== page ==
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Mobile practices in everyday life: popular digital technologies and schooling revisited

Published on Sep 1, 2012in British Journal of Educational Technology 2.59
· DOI :10.1111/j.1467-8535.2012.01352.x
Guy Merchant18
Estimated H-index: 18
(SHU: Sheffield Hallam University)
Mobile phones have rapidly been absorbed into the fabric of our day-to-day lives. They are now a key consumer item, a symbol of social capital and they connect their users to a mobile web with multiple applications. As ownership and access to smartphones has spread into the teenage years, their place in institutions of formal education has been marked by contention. The dominant view that mobiles have no place in the classroom has recently been contested by educators, such as Parry, who suggest that mobile learning, and the literacies involved, should play an important role in education. This paper argues for a more nuanced view of mobile technology, one that focuses on everyday social practices as a way of understanding the relationship between mobiles and learning. Using practice theory as a starting point, I suggest a way of mapping everyday mobile practices on to educational activity to illustrate potential areas for innovation and evaluation. I conclude by returning to the debate about mobiles in education, noting that familiar arguments about popular digital technology and schooling are once again being rehearsed. If ways of accessing, sharing and building knowledge are changing then a more principled consideration of how educational institutions relate to these changes is needed. Practitioner Notes What is already known about this topic There is growing interest in the use of mobiles in educational settings., Practitioners are beginning to look at the advantages and disadvantages of mobile learning., Increased ownership of smartphones and other mobile devices amongst the youth population is well documented., What this paper adds Social practice theory offers a useful perspective for looking at the use of mobiles in different contexts., Comparisons and contrasts between the uses of mobile technology in everyday life and in school settings can help in evaluating its potential., A consideration of ownership and access, and how this may reproduce social inequalities, are important to innovations in technology and education., Implications for practice and/or policy There is a need to move beyond debates about prohibiting or encouraging the use of mobiles to look at more specific examples of their advantages (and disadvantages)., Policy and implementation should be informed by a finer-grained analysis of mobile practices in everyday and educational settings., Mobile devices are highly desirable consumer items. Schools and other educational establishments have a responsibility to adopt a critical approach to ownership and use. [ABSTRACT FROM AUTHOR]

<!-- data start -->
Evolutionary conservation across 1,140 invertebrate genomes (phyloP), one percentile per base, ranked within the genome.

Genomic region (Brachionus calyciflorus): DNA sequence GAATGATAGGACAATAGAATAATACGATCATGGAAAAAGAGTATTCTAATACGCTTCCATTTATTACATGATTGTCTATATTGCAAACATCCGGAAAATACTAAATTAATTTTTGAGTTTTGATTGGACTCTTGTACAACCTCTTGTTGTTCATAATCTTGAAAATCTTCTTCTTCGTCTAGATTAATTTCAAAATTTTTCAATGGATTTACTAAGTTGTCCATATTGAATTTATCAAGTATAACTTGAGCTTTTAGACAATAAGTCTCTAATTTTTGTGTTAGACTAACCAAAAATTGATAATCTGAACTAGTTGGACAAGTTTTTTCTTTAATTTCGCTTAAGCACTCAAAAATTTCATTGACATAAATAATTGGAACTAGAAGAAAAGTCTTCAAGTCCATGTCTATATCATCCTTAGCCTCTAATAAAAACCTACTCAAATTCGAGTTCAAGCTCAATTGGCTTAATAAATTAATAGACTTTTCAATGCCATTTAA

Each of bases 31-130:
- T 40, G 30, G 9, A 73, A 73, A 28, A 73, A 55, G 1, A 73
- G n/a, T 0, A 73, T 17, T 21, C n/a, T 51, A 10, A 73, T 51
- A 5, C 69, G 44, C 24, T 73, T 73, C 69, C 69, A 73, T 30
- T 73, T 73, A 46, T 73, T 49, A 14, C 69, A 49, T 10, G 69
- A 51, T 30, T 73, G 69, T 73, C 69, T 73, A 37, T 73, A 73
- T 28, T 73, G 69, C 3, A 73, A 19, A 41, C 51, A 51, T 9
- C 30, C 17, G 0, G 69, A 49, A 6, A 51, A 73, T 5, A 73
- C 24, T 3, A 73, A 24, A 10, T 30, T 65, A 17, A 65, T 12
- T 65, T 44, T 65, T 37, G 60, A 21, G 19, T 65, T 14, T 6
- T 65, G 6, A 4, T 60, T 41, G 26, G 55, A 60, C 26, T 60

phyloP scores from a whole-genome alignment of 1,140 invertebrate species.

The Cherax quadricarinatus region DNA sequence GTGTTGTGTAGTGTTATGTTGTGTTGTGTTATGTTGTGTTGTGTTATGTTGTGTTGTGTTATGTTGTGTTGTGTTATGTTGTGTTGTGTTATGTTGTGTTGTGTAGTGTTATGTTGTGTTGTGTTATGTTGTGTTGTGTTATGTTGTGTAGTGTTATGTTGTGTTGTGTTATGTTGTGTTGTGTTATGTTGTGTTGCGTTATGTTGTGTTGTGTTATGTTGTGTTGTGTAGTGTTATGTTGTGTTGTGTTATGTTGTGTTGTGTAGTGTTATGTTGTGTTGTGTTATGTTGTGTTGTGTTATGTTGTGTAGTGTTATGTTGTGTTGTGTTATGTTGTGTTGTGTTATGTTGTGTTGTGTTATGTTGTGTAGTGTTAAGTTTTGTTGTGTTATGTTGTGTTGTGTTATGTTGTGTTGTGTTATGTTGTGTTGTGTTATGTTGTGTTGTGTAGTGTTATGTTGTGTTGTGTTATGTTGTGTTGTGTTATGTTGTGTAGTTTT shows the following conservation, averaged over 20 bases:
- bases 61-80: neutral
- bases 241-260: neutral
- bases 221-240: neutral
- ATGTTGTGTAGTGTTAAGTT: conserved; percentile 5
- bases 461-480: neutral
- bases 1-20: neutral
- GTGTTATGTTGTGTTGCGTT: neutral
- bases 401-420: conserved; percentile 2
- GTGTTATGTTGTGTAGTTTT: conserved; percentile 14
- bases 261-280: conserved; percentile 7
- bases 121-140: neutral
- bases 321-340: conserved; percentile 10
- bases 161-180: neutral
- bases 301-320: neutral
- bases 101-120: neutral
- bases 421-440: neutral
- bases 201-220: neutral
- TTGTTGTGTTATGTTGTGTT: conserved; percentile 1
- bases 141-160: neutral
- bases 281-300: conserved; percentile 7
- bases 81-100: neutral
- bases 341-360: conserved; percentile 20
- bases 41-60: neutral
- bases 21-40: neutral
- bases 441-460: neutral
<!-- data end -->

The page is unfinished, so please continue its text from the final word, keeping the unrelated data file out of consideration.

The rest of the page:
• References (25)
  • Citations (76)
Published on Mar 1, 2012in Learning, Media and Technology 2.37
Guy Merchant18
Estimated H-index: 18
(SHU: Sheffield Hallam University)
Despite the widespread popularity of social networking sites (SNSs) amongst children and young people in compulsory education, relatively little scholarly work has explored the fundamental issues at stake. This paper makes an original contribution to the field by locating the study of this online activity within the broader terrain of social network theory in order to inform future educational debate and further research. The first section offers a way of classifying different kinds of online so...
Published on Feb 1, 2012in Oxford Review of Education 1.27
Charles Crook23
Estimated H-index: 23
(University of Nottingham)
This report draws on 53 focus group interviews conducted with students aged 13 and 15 in both representative and innovating UK secondary schools. The schedule for these discussions covered a wide range of issues relating to the use of Web 2.0 services both in and out of school. These young people were often deeply engaged with this technology and broadly positive as to that experience. However, they also identified a shared set of circumstances associated with its use (or potential use) in schoo...
Published on Jul 1, 2009in Literacy 1.05
Clare Dowdall4
Estimated H-index: 4
(Plymouth University)
Social networking can currently be described as a mainstream youth activity, with almost half of 8–17year-old children, who have access to the Internet, claiming to participate. As an activity it is of particular interest to literacy educators because it is enacted through the production and consumption of text. However, a growing body of research is finding that while young people transfer knowledge and practices across the sites that they occupy, children’s text production using informal digit...